Craig Bergland's Reviews > Why Did Jesus, Moses, the Buddha, and Mohammed Cross the Road?: Christian Identity in a Multi-Faith World

Why Did Jesus, Moses, the Buddha, and Mohammed Cross the Road? by Brian D. McLaren
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it was ok
bookshelves: christianity

This book may well be an adequate primer for evangelicals who have never considered cooperation with people from other traditions in a meaningful way, but if you have thought about such things for more than five minutes this book is a waste of time and you will see it as simplistic and unrealistic.

My biggest complaint is that for a book purporting to be about Christian Identity in a Multi-Faith world, it spends the vast majority of its pages attempting to re-define conventional, conservative, evangelical, biblical literalist Christianity to be more open to others through modifying a doctrine (a solution that, quite frankly, won't work because doctinal emphasis by definition excludes others who don't share our world view) and precious little time discussing how we might get along with each other. When he does actually get around to discussing Christians existing in a multi-faith world, his suggestions are once again superficial and involve miminal risk. I have to ask, how can we learn to love one another and live together if we aren't willing to risk?

This book was a huge disappointment.
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Reading Progress

March 11, 2013 – Started Reading
March 11, 2013 – Shelved
March 11, 2013 – Shelved as: christianity
March 11, 2013 –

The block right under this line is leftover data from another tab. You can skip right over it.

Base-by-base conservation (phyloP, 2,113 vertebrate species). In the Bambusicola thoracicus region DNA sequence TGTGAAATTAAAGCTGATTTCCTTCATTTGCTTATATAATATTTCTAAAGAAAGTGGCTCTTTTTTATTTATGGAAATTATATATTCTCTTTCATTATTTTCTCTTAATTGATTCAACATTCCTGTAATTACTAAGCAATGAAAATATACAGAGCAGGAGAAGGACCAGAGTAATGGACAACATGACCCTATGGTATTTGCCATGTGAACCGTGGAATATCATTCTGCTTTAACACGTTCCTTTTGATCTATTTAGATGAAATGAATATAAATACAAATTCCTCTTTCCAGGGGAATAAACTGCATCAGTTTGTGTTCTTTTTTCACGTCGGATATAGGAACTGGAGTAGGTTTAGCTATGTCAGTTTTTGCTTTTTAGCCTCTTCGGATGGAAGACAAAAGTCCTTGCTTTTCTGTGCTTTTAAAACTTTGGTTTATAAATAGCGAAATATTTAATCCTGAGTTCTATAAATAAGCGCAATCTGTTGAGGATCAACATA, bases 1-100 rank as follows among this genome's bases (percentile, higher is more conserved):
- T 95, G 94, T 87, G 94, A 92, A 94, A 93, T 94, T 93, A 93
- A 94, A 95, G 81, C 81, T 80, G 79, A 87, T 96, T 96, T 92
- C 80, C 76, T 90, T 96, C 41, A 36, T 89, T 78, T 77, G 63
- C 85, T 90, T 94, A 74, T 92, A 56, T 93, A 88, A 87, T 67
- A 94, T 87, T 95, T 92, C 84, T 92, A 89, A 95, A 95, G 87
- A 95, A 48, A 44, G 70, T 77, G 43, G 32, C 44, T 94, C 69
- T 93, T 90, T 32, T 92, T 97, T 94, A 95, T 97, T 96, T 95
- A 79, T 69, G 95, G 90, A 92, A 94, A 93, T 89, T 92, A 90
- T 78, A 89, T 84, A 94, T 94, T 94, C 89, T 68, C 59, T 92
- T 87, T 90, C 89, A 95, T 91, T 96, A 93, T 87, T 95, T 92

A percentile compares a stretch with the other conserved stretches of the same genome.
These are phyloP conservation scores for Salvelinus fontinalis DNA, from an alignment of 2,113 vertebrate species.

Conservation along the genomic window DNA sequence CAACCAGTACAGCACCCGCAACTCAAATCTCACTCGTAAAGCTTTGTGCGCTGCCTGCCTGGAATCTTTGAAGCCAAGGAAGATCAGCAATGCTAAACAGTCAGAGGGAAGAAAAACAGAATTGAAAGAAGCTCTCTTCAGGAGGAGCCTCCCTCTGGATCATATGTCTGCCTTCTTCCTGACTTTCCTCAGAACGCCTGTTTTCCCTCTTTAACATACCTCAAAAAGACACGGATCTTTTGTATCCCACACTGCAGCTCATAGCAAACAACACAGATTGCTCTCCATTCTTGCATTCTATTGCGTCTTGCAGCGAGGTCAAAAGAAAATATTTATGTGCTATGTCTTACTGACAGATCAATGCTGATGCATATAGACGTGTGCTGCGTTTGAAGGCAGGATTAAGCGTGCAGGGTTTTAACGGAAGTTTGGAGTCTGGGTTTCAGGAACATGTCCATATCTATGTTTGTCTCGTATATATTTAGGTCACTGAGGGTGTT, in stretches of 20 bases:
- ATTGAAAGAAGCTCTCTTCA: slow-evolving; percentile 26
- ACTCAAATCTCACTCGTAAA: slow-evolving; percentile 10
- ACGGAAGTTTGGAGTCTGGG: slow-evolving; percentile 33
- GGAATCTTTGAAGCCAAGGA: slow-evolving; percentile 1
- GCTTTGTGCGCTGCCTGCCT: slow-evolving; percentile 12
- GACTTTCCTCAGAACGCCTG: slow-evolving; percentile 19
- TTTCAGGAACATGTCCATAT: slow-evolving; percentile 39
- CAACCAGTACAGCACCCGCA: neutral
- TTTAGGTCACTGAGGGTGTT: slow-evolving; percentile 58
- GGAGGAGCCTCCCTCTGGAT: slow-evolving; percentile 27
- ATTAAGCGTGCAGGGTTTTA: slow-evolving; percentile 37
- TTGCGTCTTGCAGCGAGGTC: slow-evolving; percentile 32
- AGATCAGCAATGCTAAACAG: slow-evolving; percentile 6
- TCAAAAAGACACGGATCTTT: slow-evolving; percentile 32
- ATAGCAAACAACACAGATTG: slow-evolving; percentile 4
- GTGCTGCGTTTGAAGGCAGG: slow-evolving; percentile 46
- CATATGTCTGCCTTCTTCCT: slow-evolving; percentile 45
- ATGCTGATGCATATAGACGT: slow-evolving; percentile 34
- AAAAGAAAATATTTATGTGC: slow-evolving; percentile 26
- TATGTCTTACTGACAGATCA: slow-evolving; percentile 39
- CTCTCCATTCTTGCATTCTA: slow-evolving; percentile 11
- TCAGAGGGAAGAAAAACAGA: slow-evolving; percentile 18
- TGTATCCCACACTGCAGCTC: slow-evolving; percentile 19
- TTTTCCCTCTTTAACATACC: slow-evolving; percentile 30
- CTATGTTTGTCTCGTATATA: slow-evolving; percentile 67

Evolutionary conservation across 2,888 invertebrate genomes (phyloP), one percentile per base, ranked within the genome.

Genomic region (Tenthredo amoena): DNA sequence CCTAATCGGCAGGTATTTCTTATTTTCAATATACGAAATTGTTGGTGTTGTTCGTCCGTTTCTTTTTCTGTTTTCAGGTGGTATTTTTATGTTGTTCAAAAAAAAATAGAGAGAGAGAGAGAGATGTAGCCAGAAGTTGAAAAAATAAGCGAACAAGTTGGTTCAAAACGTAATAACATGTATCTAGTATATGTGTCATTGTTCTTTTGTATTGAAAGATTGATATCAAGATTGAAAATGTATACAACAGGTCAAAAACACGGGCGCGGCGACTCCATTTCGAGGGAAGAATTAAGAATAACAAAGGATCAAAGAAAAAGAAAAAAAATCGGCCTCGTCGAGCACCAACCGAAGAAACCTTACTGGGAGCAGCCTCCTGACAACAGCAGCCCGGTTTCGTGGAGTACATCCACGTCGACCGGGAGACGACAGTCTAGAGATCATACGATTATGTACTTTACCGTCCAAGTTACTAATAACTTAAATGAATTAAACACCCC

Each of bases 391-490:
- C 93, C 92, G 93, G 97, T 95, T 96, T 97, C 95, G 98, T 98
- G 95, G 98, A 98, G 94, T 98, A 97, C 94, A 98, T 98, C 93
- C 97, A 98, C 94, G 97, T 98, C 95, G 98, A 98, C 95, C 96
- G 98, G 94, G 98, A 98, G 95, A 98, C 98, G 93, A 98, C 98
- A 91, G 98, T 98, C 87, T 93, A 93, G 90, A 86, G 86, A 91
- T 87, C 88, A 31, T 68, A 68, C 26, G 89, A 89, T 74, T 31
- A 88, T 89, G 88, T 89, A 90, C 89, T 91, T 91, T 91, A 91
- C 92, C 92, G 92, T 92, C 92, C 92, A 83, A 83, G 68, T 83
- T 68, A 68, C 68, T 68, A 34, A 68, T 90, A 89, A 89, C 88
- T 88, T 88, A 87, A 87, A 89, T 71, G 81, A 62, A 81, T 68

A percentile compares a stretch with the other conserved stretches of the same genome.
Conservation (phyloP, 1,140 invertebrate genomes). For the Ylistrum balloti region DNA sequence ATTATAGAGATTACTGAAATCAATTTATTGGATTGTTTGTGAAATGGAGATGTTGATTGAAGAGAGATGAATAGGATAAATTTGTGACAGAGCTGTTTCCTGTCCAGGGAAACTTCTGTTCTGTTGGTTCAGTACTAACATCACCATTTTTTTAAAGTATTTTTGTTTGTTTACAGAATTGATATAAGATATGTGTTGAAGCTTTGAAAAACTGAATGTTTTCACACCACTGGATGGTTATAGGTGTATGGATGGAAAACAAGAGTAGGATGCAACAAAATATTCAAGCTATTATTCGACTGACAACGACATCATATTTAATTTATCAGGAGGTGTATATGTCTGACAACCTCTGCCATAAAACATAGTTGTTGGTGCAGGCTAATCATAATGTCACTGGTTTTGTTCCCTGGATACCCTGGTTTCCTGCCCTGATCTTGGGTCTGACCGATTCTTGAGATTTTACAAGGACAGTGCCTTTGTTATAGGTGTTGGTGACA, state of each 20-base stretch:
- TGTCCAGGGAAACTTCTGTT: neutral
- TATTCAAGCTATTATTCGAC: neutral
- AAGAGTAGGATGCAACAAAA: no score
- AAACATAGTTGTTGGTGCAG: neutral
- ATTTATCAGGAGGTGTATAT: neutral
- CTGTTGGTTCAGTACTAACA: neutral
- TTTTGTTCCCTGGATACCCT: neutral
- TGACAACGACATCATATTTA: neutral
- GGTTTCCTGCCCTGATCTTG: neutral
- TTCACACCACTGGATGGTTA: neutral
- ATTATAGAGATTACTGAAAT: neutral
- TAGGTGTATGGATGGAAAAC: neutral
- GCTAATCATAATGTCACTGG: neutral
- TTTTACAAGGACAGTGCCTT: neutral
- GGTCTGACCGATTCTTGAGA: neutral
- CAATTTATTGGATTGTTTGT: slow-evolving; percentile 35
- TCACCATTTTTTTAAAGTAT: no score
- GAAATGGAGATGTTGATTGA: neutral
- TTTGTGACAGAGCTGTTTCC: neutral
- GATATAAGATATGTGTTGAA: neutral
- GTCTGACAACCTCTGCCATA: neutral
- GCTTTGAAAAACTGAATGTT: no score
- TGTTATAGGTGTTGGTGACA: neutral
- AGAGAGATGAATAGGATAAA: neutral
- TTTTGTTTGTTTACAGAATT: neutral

March 12, 2013 – Finished Reading

Comments Showing 1-2 of 2 (2 new)

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Craig Bergland I am at chapter 21 of the audio book version, and what at first seemed like a very promising book about interfaith relations decayed rather rapidly into a discussion of revising doctrine and dogma. If there is anything that is a barrier to interfaith relations, it's doctrine and dogma. For evangelicals, this is probably a wonderful book that may broaden their horizons and challenge their beliefs. For people from a mainline background, it's old hat. For those of us living and working in an interspiritual or interfaith environment, the title feels like false advertising. I am forging on, disappointed so far.

Alex Dimarco I have some sympathy for your response from reading some of the journey you are undertaking after looking at your web site, but a critique like this dismisses the positives that the book is attempting to do where encouragement to the heart (and possitive details) of the message with a pointer or two .... (or a lot more) of advice from your experience would have sufficed. The more people and writers that are looking towards interfaith dialogue, the greater everyone benefits.
I too did not agree with the middle chapter's solutions though I am not confident on your solutions either, but I found your critique a bit harsh and unfortunate. I haven't finished the book completely, but your comments took me by surprise and influenced me towards an undeserved negativity towards the content which required me to "reset" my perspective.


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